[Milton-L] light fantastic

Schwartz, Louis lschwart at richmond.edu
Fri Oct 19 20:53:50 EDT 2012

Just to add a little more:

Once the noun phrase “the light fantastic” floats or dances free from Milton’s sentence and becomes a term for dance itself or the movements of dance, and once we start to “trip” that, rather than just to “trip it,” which in “L’Allegro” is just a command to Mirth that she trip or dance rather than just walk as she comes, things get genuinely fantastic.  The phrase begins to suggest more than just the light (in terms of weight), fantastic (magical, but also fanciful) movement of a dance or dancer and begins to sound like the ground on which or the space in which the dance is done, and the dance itself even almost starts to sound like a “trip” in the sense connected to travel, an excursion (or perhaps the “eccentric” parts of the “mystical dance” Raphael describes at 5.618-27 of PL).  You enter a space of the fanstastic.  In other words, it gets “trippy” in yet another sense, although that one’s obviously anachronistic.  But like Carol I’m having trouble resisting….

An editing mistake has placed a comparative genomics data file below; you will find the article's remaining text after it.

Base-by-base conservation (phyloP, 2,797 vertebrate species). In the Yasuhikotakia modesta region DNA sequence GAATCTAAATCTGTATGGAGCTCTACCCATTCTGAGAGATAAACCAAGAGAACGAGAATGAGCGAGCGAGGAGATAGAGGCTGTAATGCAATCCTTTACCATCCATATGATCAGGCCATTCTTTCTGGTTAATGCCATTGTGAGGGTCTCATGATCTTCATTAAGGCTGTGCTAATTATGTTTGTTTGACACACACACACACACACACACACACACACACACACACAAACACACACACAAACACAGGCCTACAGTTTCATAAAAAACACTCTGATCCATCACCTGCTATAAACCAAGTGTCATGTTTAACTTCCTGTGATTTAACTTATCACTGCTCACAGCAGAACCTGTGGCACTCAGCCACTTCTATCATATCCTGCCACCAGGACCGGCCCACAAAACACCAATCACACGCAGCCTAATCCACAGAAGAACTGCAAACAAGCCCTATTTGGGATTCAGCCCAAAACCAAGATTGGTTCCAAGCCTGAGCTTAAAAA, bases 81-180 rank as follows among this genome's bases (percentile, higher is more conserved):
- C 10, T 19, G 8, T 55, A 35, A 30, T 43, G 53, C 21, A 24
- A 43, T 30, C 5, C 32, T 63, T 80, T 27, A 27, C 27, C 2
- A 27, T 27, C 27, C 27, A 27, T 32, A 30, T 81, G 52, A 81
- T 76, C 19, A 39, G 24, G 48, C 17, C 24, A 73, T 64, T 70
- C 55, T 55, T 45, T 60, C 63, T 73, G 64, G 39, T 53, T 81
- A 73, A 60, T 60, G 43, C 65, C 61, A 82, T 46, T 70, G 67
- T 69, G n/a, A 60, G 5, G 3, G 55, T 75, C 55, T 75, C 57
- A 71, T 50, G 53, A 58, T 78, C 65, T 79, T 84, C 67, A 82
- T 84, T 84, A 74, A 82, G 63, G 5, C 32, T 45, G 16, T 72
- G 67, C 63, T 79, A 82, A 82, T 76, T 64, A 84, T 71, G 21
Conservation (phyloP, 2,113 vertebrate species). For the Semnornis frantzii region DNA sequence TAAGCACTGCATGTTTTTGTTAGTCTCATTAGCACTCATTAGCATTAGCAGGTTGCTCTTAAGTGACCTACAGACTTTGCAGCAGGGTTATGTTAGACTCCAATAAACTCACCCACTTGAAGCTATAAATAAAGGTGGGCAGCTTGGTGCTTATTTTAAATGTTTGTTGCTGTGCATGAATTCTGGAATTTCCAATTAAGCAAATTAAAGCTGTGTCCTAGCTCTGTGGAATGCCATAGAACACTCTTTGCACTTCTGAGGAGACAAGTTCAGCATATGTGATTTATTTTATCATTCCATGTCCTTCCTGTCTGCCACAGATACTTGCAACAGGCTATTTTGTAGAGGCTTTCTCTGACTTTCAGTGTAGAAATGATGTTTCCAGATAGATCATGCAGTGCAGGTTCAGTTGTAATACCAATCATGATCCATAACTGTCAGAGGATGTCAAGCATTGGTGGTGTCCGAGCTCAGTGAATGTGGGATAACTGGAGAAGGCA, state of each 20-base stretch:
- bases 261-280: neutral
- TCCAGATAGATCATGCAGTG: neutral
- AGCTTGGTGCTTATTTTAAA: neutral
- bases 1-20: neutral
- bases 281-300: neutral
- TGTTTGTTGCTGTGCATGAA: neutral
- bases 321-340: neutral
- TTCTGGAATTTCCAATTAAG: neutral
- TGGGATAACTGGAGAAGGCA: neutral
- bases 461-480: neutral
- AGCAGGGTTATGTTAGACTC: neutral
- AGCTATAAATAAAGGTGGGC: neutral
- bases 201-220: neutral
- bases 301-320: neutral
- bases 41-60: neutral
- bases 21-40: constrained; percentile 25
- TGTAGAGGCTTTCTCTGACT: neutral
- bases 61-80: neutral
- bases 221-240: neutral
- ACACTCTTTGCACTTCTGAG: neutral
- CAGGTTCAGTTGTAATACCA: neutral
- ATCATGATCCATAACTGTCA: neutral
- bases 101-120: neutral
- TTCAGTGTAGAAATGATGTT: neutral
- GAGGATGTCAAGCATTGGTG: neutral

Maybe that’s the best part of the trip?


Louis Schwartz
Professor of English
English Department
University of Richmond
28 Westhampton Way
Richmond, VA  23173
(804) 289-8315
lschwart at richmond.edu<mailto:lschwart at richmond.edu>

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